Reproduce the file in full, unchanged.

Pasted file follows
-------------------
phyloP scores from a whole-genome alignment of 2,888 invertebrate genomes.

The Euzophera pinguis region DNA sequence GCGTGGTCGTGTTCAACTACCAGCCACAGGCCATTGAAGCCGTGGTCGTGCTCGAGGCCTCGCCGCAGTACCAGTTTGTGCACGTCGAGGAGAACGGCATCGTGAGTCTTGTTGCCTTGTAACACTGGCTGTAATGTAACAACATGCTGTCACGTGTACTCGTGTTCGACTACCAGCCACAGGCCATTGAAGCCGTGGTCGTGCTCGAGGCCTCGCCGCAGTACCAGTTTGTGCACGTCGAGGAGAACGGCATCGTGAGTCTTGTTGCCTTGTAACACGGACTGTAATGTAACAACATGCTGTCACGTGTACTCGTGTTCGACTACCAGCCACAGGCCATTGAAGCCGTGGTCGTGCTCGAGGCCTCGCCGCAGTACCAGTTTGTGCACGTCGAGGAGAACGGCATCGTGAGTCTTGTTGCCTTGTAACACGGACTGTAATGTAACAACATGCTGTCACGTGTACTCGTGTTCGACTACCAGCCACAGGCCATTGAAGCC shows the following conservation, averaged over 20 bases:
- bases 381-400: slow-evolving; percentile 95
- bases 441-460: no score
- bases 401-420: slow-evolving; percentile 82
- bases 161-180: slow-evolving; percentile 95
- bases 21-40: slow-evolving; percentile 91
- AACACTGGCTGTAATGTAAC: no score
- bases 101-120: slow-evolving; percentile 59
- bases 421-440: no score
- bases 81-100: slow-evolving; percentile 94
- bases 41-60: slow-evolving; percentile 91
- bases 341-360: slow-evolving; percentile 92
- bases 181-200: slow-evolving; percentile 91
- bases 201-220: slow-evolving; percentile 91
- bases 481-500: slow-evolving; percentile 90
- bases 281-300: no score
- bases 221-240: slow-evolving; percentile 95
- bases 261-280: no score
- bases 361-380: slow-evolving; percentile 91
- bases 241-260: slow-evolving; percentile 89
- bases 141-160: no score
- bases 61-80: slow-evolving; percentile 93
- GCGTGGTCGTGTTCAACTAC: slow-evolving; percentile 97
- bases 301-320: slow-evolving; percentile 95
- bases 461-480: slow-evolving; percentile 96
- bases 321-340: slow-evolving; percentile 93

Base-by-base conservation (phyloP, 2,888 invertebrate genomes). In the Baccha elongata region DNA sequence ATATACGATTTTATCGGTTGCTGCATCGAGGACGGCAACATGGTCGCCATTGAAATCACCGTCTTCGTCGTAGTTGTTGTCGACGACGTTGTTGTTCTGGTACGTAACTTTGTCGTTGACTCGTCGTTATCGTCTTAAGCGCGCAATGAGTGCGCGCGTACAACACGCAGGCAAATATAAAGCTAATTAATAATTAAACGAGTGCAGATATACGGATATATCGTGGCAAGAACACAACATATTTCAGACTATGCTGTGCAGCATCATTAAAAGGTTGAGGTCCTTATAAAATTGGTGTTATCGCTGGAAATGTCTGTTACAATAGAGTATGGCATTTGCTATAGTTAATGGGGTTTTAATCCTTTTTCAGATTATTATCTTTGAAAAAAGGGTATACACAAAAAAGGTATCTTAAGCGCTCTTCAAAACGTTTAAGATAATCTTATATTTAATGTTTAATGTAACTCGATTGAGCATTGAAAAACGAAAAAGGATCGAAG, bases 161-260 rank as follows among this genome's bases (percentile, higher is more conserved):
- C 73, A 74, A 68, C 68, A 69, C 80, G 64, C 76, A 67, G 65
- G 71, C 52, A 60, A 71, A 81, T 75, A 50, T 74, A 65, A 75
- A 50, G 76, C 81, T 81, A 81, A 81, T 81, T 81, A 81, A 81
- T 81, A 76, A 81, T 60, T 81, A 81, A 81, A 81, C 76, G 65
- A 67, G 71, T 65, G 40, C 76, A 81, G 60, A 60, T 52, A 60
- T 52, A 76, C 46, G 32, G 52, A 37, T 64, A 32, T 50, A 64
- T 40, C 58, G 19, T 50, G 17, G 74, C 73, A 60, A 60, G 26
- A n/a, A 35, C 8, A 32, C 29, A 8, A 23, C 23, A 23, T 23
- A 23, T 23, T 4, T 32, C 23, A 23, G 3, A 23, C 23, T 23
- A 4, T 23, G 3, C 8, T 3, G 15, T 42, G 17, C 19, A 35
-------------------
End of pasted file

phyloP scores from a whole-genome alignment of 2,888 invertebrate genomes.

The Euzophera pinguis region DNA sequence GCGTGGTCGTGTTCAACTACCAGCCACAGGCCATTGAAGCCGTGGTCGTGCTCGAGGCCTCGCCGCAGTACCAGTTTGTGCACGTCGAGGAGAACGGCATCGTGAGTCTTGTTGCCTTGTAACACTGGCTGTAATGTAACAACATGCTGTCACGTGTACTCGTGTTCGACTACCAGCCACAGGCCATTGAAGCCGTGGTCGTGCTCGAGGCCTCGCCGCAGTACCAGTTTGTGCACGTCGAGGAGAACGGCATCGTGAGTCTTGTTGCCTTGTAACACGGACTGTAATGTAACAACATGCTGTCACGTGTACTCGTGTTCGACTACCAGCCACAGGCCATTGAAGCCGTGGTCGTGCTCGAGGCCTCGCCGCAGTACCAGTTTGTGCACGTCGAGGAGAACGGCATCGTGAGTCTTGTTGCCTTGTAACACGGACTGTAATGTAACAACATGCTGTCACGTGTACTCGTGTTCGACTACCAGCCACAGGCCATTGAAGCC shows the following conservation, averaged over 20 bases:
- bases 381-400: slow-evolving; percentile 95
- bases 441-460: no score
- bases 401-420: slow-evolving; percentile 82
- bases 161-180: slow-evolving; percentile 95
- bases 21-40: slow-evolving; percentile 91
- AACACTGGCTGTAATGTAAC: no score
- bases 101-120: slow-evolving; percentile 59
- bases 421-440: no score
- bases 81-100: slow-evolving; percentile 94
- bases 41-60: slow-evolving; percentile 91
- bases 341-360: slow-evolving; percentile 92
- bases 181-200: slow-evolving; percentile 91
- bases 201-220: slow-evolving; percentile 91
- bases 481-500: slow-evolving; percentile 90
- bases 281-300: no score
- bases 221-240: slow-evolving; percentile 95
- bases 261-280: no score
- bases 361-380: slow-evolving; percentile 91
- bases 241-260: slow-evolving; percentile 89
- bases 141-160: no score
- bases 61-80: slow-evolving; percentile 93
- GCGTGGTCGTGTTCAACTAC: slow-evolving; percentile 97
- bases 301-320: slow-evolving; percentile 95
- bases 461-480: slow-evolving; percentile 96
- bases 321-340: slow-evolving; percentile 93

Base-by-base conservation (phyloP, 2,888 invertebrate genomes). In the Baccha elongata region DNA sequence ATATACGATTTTATCGGTTGCTGCATCGAGGACGGCAACATGGTCGCCATTGAAATCACCGTCTTCGTCGTAGTTGTTGTCGACGACGTTGTTGTTCTGGTACGTAACTTTGTCGTTGACTCGTCGTTATCGTCTTAAGCGCGCAATGAGTGCGCGCGTACAACACGCAGGCAAATATAAAGCTAATTAATAATTAAACGAGTGCAGATATACGGATATATCGTGGCAAGAACACAACATATTTCAGACTATGCTGTGCAGCATCATTAAAAGGTTGAGGTCCTTATAAAATTGGTGTTATCGCTGGAAATGTCTGTTACAATAGAGTATGGCATTTGCTATAGTTAATGGGGTTTTAATCCTTTTTCAGATTATTATCTTTGAAAAAAGGGTATACACAAAAAAGGTATCTTAAGCGCTCTTCAAAACGTTTAAGATAATCTTATATTTAATGTTTAATGTAACTCGATTGAGCATTGAAAAACGAAAAAGGATCGAAG, bases 161-260 rank as follows among this genome's bases (percentile, higher is more conserved):
- C 73, A 74, A 68, C 68, A 69, C 80, G 64, C 76, A 67, G 65
- G 71, C 52, A 60, A 71, A 81, T 75, A 50, T 74, A 65, A 75
- A 50, G 76, C 81, T 81, A 81, A 81, T 81, T 81, A 81, A 81
- T 81, A 76, A 81, T 60, T 81, A 81, A 81, A 81, C 76, G 65
- A 67, G 71, T 65, G 40, C 76, A 81, G 60, A 60, T 52, A 60
- T 52, A 76, C 46, G 32, G 52, A 37, T 64, A 32, T 50, A 64
- T 40, C 58, G 19, T 50, G 17, G 74, C 73, A 60, A 60, G 26
- A n/a, A 35, C 8, A 32, C 29, A 8, A 23, C 23, A 23, T 23
- A 23, T 23, T 4, T 32, C 23, A 23, G 3, A 23, C 23, T 23
- A 4, T 23, G 3, C 8, T 3, G 15, T 42, G 17, C 19, A 35